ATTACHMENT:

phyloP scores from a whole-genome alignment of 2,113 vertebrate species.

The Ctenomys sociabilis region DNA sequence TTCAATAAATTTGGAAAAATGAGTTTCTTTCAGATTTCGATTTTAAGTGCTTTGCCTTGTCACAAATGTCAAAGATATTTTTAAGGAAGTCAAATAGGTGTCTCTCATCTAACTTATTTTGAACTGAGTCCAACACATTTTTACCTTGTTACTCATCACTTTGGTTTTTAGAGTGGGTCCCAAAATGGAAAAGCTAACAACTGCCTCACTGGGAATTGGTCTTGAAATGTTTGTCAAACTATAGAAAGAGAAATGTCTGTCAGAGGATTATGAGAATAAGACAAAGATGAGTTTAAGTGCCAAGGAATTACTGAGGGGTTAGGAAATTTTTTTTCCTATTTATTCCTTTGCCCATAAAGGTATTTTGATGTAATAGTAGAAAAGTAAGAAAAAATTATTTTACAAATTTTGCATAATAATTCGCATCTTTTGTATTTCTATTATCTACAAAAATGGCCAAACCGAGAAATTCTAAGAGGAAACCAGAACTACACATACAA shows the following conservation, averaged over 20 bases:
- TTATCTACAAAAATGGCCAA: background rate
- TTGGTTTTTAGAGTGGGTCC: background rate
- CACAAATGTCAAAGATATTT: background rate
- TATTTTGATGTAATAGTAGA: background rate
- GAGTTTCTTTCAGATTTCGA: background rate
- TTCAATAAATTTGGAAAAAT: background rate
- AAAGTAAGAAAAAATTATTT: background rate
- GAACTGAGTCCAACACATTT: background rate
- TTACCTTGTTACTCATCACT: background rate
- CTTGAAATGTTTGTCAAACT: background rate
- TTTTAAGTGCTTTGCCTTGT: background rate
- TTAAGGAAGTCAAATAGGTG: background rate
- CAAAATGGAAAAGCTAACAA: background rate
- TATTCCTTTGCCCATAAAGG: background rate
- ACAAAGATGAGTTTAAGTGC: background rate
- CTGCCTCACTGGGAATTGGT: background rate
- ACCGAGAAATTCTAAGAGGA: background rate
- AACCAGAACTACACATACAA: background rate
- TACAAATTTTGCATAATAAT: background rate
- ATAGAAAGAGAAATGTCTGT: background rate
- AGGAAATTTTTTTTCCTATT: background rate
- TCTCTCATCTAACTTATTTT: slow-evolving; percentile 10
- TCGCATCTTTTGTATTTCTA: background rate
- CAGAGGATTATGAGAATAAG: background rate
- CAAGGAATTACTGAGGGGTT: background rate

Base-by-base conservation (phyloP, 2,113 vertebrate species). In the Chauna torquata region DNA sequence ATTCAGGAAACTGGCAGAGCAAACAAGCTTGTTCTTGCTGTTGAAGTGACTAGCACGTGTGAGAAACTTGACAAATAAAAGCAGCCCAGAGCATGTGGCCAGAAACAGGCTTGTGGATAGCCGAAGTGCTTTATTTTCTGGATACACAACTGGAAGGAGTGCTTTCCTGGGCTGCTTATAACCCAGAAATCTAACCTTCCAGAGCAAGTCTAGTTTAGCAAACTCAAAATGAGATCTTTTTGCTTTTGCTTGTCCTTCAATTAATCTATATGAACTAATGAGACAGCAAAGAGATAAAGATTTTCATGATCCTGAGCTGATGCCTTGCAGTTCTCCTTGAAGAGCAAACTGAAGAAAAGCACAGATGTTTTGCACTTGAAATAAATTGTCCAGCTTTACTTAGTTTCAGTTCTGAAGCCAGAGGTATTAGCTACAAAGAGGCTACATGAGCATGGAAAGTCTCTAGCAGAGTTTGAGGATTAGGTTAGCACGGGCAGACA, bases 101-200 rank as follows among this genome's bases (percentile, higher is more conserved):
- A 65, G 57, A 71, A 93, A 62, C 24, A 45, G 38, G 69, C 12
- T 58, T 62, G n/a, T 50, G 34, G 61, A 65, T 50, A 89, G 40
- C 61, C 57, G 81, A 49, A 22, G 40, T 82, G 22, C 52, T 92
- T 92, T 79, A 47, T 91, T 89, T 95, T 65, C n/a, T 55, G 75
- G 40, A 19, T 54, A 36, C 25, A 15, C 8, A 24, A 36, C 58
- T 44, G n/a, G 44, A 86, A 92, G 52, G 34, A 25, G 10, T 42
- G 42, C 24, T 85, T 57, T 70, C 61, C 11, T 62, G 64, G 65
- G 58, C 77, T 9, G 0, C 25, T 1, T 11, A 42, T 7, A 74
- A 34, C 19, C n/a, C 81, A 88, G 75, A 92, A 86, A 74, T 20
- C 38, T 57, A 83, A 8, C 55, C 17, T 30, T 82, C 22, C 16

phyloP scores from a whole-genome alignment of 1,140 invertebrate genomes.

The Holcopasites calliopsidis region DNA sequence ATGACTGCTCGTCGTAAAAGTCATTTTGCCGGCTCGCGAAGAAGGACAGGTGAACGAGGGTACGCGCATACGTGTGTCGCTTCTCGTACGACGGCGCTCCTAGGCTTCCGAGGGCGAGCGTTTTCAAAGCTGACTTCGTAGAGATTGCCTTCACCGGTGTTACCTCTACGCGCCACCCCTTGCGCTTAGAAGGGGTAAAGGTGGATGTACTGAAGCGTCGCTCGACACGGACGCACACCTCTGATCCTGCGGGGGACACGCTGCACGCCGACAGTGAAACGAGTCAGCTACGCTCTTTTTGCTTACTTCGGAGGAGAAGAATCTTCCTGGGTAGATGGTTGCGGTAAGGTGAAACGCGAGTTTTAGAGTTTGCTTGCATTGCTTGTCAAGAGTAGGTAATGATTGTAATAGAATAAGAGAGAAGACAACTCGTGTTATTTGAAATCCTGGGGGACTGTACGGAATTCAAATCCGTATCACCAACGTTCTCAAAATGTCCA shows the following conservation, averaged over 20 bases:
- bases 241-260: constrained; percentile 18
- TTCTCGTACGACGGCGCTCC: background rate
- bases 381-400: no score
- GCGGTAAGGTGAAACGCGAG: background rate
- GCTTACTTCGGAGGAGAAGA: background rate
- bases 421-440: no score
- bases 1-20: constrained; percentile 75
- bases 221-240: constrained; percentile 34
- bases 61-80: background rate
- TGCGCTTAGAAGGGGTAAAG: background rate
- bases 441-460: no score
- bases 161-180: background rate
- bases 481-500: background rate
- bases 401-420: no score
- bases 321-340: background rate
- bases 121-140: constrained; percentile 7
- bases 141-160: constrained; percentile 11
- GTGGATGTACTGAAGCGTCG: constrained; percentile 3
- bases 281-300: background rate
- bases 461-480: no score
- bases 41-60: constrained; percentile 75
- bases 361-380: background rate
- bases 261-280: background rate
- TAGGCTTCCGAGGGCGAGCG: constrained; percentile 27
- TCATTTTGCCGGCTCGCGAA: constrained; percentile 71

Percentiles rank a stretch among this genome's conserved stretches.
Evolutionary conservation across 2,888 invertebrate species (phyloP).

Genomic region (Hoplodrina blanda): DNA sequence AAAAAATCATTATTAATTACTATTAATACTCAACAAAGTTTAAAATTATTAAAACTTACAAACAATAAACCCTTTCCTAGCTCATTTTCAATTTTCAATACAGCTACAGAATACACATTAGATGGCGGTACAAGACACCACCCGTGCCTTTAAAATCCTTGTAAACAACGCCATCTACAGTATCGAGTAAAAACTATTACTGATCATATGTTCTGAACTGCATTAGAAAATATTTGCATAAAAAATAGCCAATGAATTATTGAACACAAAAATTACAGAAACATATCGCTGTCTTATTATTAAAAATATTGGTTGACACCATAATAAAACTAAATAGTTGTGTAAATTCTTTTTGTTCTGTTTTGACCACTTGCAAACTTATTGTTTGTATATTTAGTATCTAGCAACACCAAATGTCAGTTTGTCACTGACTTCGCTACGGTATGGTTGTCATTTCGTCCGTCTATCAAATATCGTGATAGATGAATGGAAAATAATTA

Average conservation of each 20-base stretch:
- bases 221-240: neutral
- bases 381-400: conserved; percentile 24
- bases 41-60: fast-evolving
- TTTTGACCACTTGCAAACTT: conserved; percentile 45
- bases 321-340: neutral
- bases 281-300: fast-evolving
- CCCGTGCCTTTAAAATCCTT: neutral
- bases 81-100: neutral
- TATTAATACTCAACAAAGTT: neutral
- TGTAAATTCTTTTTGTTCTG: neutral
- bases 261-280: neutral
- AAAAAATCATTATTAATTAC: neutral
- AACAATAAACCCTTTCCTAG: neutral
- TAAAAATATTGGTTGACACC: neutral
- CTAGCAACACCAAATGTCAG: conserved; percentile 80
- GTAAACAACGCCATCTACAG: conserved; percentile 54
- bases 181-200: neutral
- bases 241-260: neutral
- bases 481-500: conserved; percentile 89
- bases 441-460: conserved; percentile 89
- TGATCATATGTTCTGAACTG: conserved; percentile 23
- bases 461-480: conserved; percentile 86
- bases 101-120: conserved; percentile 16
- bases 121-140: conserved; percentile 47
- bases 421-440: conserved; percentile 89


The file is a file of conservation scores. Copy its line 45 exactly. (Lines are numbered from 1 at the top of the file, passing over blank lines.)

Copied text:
- GCTTACTTCGGAGGAGAAGA: background rate